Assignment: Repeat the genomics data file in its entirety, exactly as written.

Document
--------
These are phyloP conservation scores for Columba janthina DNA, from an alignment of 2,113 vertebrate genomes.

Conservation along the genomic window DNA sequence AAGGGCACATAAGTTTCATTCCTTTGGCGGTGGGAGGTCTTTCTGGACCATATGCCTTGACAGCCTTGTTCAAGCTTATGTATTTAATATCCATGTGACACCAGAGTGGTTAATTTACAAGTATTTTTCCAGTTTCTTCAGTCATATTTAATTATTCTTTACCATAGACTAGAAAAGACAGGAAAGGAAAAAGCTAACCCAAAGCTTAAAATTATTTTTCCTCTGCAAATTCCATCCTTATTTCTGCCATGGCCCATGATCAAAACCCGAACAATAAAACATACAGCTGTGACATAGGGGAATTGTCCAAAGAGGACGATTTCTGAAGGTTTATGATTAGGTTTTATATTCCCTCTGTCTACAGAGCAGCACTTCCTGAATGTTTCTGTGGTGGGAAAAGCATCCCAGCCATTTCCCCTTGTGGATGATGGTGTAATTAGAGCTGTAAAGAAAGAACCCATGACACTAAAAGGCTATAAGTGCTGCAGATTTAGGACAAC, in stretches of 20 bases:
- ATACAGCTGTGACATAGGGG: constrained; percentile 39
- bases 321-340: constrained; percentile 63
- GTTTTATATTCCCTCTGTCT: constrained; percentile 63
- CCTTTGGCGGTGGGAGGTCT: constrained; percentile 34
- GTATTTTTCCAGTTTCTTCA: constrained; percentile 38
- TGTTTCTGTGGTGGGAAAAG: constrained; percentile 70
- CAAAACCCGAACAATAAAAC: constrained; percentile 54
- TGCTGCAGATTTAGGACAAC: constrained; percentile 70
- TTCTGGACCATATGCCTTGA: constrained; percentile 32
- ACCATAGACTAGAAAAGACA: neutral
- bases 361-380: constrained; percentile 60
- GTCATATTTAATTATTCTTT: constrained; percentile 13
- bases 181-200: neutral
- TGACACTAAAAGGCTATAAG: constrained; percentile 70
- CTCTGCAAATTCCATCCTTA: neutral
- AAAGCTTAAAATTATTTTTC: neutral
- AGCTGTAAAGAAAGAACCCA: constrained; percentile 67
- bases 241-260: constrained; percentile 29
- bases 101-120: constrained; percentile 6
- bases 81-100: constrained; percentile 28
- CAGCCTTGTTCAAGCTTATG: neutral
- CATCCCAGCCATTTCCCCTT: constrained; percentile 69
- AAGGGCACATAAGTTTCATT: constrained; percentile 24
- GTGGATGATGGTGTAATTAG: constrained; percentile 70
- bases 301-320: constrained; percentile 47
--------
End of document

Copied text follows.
These are phyloP conservation scores for Columba janthina DNA, from an alignment of 2,113 vertebrate genomes.

Conservation along the genomic window DNA sequence AAGGGCACATAAGTTTCATTCCTTTGGCGGTGGGAGGTCTTTCTGGACCATATGCCTTGACAGCCTTGTTCAAGCTTATGTATTTAATATCCATGTGACACCAGAGTGGTTAATTTACAAGTATTTTTCCAGTTTCTTCAGTCATATTTAATTATTCTTTACCATAGACTAGAAAAGACAGGAAAGGAAAAAGCTAACCCAAAGCTTAAAATTATTTTTCCTCTGCAAATTCCATCCTTATTTCTGCCATGGCCCATGATCAAAACCCGAACAATAAAACATACAGCTGTGACATAGGGGAATTGTCCAAAGAGGACGATTTCTGAAGGTTTATGATTAGGTTTTATATTCCCTCTGTCTACAGAGCAGCACTTCCTGAATGTTTCTGTGGTGGGAAAAGCATCCCAGCCATTTCCCCTTGTGGATGATGGTGTAATTAGAGCTGTAAAGAAAGAACCCATGACACTAAAAGGCTATAAGTGCTGCAGATTTAGGACAAC, in stretches of 20 bases:
- ATACAGCTGTGACATAGGGG: constrained; percentile 39
- bases 321-340: constrained; percentile 63
- GTTTTATATTCCCTCTGTCT: constrained; percentile 63
- CCTTTGGCGGTGGGAGGTCT: constrained; percentile 34
- GTATTTTTCCAGTTTCTTCA: constrained; percentile 38
- TGTTTCTGTGGTGGGAAAAG: constrained; percentile 70
- CAAAACCCGAACAATAAAAC: constrained; percentile 54
- TGCTGCAGATTTAGGACAAC: constrained; percentile 70
- TTCTGGACCATATGCCTTGA: constrained; percentile 32
- ACCATAGACTAGAAAAGACA: neutral
- bases 361-380: constrained; percentile 60
- GTCATATTTAATTATTCTTT: constrained; percentile 13
- bases 181-200: neutral
- TGACACTAAAAGGCTATAAG: constrained; percentile 70
- CTCTGCAAATTCCATCCTTA: neutral
- AAAGCTTAAAATTATTTTTC: neutral
- AGCTGTAAAGAAAGAACCCA: constrained; percentile 67
- bases 241-260: constrained; percentile 29
- bases 101-120: constrained; percentile 6
- bases 81-100: constrained; percentile 28
- CAGCCTTGTTCAAGCTTATG: neutral
- CATCCCAGCCATTTCCCCTT: constrained; percentile 69
- AAGGGCACATAAGTTTCATT: constrained; percentile 24
- GTGGATGATGGTGTAATTAG: constrained; percentile 70
- bases 301-320: constrained; percentile 47